Trauma activation criteria generally fall into four broad categories: physiology, anatomy, mechanism of injury, and co-factors. Of these, the first two are the best predictors of patients who actually need to be assessed by the full trauma team. Many trauma centers include a number of mechanistic criteria, usually much to their chagrin. They typically end up with frequent team activations and the patient usually ends up have trivial injuries.
However, there are some mechanisms that just seem like they demand additional attention. Death of another occupant in the vehicle. Fall from a significant height. But what about a patient who has been strangled?
Unfortunately, the published literature gives us little guidance. This usually means that trauma centers will then just do what seems to “make sense.” And unfortunately, this frequently results in significant overtriage, with many patients going home from the emergency department.
Since there is little to know research to show us the way, I’d like to share my thoughts:
- As a guiding principle, the trauma team should be activated when the patient will derive significant benefit from it. And the benefit that the team really provides is speed. The team approach results in quicker diagnosis from physical exam and FAST. It gets patients to diagnostic imaging quicker, if appropriate. And gets them to the OR faster when it’s not appropriate to go to CT.
- Activating for a strangulation mechanism alone is probably a waste of time.
- Look at the patient’s physiology first. Are the vital signs normal? What is the GCS? If either are abnormal, activate.
- Then check out the anatomy. If the patient has any voice changes, or has obvious discoloration from bruising, crepitus, or subcutaneous emphysema, call the team. They may suffer a deteriorating airway at any moment.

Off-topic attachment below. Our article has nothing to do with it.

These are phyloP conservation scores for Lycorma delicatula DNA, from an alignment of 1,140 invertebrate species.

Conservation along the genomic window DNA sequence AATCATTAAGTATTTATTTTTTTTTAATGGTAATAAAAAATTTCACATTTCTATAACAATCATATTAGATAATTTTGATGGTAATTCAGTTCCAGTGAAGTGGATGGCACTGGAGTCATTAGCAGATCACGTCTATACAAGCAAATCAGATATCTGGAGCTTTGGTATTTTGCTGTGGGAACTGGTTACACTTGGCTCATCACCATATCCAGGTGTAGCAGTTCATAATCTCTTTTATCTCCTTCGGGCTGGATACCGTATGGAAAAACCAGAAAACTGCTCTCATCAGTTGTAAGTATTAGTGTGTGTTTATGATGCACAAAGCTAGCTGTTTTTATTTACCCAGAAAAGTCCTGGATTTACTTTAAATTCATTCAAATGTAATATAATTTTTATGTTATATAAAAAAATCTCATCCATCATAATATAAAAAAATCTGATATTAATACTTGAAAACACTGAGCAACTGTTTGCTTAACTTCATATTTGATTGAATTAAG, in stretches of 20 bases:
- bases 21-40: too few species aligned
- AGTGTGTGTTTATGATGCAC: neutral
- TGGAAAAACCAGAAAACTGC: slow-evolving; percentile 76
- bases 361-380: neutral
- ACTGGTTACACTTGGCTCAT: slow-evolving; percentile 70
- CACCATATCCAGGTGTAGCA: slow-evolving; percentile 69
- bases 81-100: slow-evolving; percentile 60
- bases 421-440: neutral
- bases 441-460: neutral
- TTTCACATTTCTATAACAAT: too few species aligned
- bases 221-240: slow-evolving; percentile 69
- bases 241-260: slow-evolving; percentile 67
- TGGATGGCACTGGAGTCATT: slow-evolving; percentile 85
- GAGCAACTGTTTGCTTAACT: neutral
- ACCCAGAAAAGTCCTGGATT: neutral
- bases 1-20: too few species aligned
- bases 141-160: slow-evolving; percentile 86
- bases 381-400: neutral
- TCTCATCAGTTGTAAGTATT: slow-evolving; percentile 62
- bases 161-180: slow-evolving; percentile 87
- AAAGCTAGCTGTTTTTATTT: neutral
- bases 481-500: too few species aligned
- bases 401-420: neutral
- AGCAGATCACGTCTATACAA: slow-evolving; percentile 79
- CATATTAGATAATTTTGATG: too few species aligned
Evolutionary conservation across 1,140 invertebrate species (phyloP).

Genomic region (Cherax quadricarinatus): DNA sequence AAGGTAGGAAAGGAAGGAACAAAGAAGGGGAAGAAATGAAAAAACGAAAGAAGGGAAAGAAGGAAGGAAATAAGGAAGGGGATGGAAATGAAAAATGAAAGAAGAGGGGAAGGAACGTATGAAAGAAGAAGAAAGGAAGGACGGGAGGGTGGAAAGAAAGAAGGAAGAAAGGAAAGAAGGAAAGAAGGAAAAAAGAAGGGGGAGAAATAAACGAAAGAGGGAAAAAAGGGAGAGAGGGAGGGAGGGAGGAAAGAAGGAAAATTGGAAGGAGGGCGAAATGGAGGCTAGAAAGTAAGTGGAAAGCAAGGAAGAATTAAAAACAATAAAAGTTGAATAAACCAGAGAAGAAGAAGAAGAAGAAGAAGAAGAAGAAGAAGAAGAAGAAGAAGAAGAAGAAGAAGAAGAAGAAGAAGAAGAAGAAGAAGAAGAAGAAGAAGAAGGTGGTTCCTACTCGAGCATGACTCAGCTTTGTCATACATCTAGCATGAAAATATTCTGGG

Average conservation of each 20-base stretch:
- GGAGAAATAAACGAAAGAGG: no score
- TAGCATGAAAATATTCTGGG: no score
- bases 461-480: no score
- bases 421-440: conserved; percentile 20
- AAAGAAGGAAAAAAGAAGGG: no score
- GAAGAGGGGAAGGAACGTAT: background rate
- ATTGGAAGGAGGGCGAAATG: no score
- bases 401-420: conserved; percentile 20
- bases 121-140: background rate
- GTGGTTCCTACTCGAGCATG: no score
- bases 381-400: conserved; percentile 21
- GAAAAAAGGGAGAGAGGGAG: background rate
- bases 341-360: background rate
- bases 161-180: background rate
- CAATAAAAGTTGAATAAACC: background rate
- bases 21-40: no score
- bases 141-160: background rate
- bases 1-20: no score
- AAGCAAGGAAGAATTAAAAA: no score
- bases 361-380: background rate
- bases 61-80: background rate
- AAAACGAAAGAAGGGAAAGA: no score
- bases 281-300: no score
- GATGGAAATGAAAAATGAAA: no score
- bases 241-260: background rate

If physiologic and anatomic findings don’t trigger an activation, then standard evaluation is in order. Here are some things to think about:
- A complete physical exam is mandatory. This not only includes the neck, but the rest of the body. Strangulation is a common injury from domestic violence, and other injuries are frequently present.
- If there are any marks on the neck, CT evaluation is required. This includes soft tissue, CT angiography, and cervical spine evaluation. All three can be done with a single contrast-enhanced scan. The incidence of spine injury is extremely low with strangulation, but the spine images are part of the set anyway.
- CT of the chest is never indicated. There is no possibility of aortic injury with this mechanism, and all the other stuff will show up on the chest x-ray, if significant enough for treatment.
- Even if there are no abnormalities, your patient may need admission while social services arranges a safe place for their discharge. Don’t forget the social and forensic aspects of this injury. Law enforcement may need photographic evidence or statements from the patient so this event can’t happen again.
Next post: Trauma Activation for Hanging: Yes or No?
Reference: Strangulation forensic examination: best practice for health care providers. Adv Emerg Nurs J 35(4):314-327, 2013.